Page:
Fashion has always been a reflection of the societal development. In particular, it’s been a canvas for human beliefs, societal opinions and values of religion. Several progresses and events within society, through the course of history, can be found within the development of style. From the faster fashion of the Industrial Revolution, to the simplified fashion during French Revolution. Most notably, in the day of 8th of March, fashion has been a communication channel for women’s rights, the fight for equality. Here’s fashion for feminism:
Historical & Societal Context
For long, the fight for notifying women as equal to men (or the genders equal to one another), has been a matter of justifying the position of women to the one of men. “If you want the same respect as a man, you should approach the fashion that men wear”. As problematic that is, this have been the case for history. In the early 20th century, when women’s rights began to rise as a matter of society, women wore clothes that were normally associated to men. Colors as brown, grey and black, details as ties and bows. The messages of the outfits were clear, women wanted the same rights as men. The signals were effectful.
The liberation of women’s clothes continued with the removing of the corset, the introduction of pants and the democratisation of wearing whatever you wanted. In the 1940s, pants became daywear and in 1970s, the unisex fashion reflected the societal demonstrations for equality. A unisex fashion that underlined the common ground for the genders. The pantsuit has for long been a go-to look for women in politics and high positions. The pantsuit (that can’t for some unknown reason only be called a suit), is equal to the suit of men. Men in suits have for long been associated with power and influence, women in suits are sending off the same signals. (Something problematic: men in “typical” women’s clothes wouldn’t get the same respect – the irony).
With the political situation that escalated last year, the fight for women’s rights (read: human rights) continued and one of the loudest way for protesting, was through fashion. Designer Maria Grazia Chiuri launched the t-shirt “We Should All Be Feminists” (quote by Chimamanda Ngozi Adichie) for Dior. Another t-shirt, “This Is What A Feminist Looks Like” have the last years been a powerful statement. For women’s march, the Pussyhat Project was launched and pink beanies became a symbol for the gender equality fight. This past fashion month, t-shirts with different texts have been seen everywhere, all of them fighting against inequality, racism and injustice.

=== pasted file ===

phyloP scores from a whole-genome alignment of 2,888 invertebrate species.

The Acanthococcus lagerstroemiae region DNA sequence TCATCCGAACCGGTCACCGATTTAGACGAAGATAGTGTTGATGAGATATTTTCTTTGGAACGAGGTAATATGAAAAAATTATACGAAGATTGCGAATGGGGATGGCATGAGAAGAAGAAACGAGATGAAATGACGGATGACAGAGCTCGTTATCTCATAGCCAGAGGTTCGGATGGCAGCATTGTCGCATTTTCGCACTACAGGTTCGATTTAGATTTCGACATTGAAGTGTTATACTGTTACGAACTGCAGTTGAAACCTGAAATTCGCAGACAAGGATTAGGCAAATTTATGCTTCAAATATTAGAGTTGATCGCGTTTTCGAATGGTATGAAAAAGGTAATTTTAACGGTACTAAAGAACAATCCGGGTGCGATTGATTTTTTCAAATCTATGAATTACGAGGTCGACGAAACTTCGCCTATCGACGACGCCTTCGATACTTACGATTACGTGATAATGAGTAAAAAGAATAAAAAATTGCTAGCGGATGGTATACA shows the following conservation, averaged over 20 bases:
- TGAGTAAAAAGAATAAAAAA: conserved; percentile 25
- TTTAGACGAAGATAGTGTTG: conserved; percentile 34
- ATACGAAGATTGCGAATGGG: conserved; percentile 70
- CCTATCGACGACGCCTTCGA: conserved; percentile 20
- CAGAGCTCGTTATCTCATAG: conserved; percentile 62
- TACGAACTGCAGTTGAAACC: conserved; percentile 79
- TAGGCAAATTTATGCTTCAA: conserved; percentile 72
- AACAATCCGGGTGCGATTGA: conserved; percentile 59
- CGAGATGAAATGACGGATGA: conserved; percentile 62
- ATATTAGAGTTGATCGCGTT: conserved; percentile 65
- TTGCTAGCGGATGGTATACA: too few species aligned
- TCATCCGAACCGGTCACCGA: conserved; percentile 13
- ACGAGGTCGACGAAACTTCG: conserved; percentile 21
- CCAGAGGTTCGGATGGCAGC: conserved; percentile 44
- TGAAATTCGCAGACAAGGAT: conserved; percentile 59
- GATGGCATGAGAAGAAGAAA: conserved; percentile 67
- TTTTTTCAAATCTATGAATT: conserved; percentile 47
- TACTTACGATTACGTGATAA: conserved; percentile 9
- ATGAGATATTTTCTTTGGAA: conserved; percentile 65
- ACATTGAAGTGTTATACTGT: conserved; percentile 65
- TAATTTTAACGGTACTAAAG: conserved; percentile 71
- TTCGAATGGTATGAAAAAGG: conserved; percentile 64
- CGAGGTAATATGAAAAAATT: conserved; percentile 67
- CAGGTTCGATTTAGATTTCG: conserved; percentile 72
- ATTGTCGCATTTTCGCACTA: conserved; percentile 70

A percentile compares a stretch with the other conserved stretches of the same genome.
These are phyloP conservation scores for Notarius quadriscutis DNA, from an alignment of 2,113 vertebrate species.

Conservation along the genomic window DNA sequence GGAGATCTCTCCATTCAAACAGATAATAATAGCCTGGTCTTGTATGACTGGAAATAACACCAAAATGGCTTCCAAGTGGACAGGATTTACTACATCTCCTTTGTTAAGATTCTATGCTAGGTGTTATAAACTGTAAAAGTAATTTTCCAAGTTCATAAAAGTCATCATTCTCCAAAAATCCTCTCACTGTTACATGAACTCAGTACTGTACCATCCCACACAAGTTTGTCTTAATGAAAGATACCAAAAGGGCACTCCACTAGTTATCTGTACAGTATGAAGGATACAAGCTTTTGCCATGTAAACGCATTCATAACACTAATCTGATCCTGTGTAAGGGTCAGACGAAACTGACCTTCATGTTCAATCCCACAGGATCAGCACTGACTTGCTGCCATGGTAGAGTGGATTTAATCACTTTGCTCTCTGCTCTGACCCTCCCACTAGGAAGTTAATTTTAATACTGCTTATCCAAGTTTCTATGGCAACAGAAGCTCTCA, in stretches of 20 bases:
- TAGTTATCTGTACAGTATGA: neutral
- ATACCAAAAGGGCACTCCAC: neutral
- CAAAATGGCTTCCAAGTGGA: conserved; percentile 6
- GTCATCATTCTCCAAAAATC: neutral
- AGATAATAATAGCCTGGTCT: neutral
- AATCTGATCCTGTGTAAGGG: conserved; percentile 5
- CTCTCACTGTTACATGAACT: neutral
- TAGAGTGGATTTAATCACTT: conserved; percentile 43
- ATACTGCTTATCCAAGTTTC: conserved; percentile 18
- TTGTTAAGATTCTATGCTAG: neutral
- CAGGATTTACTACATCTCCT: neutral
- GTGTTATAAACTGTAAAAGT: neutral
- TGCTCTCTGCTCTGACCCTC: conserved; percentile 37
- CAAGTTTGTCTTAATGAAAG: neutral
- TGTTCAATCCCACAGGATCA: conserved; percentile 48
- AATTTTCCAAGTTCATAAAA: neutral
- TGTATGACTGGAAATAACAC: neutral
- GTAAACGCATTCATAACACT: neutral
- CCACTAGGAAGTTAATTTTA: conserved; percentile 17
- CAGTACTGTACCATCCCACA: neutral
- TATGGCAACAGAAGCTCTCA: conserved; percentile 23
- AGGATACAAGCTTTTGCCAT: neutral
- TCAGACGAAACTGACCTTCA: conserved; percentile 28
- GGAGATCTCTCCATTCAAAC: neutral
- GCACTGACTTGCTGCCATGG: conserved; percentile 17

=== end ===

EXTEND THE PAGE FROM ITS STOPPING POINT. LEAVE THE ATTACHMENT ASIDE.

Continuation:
Fashion For Feminism
So that’s somewhere fashion for feminism lands. People feel more inclined than ever to make a statement through fashion. To communicate by the expression of clothes. Not only by the combination of words, but putting focus on pink is a color for everyone, feminism as a matter for humanity. In a few decades time, this period will be seen as a time of “action speaks louder than words, but words are pretty loud too”. Not only through the context of fashion, but partly by it. Your t-shirt that expresses human rights or your pink beanie reveals your values with one single glance. If that’s not effectful, I don’t know what is.
I’m fully aware of the fact that fashion for feminism might seem like an oxymoron. The fashion industry has 99 problems and a lot of them can be interpreted as a backlash to the fight for equality. Homogenetic ideals and lack of ethnic diversity amongst models. How the current fashion cements gender roles from an early age or how the choice of clothes reflects one’s moral according to society – and so on. This is an ongoing list that is problematic to the work of sustainable development. But raising awareness of those problems is a work for the rest of the 364 days. Today is a day of celebrating feminism, and in context of this site, fashion for feminism. Fashion is a forceful statement of society, art, culture and the context we choose to express it in. It shows what we think, speaks what we say and acts by our actions.
Happy International Women’s Day! Xx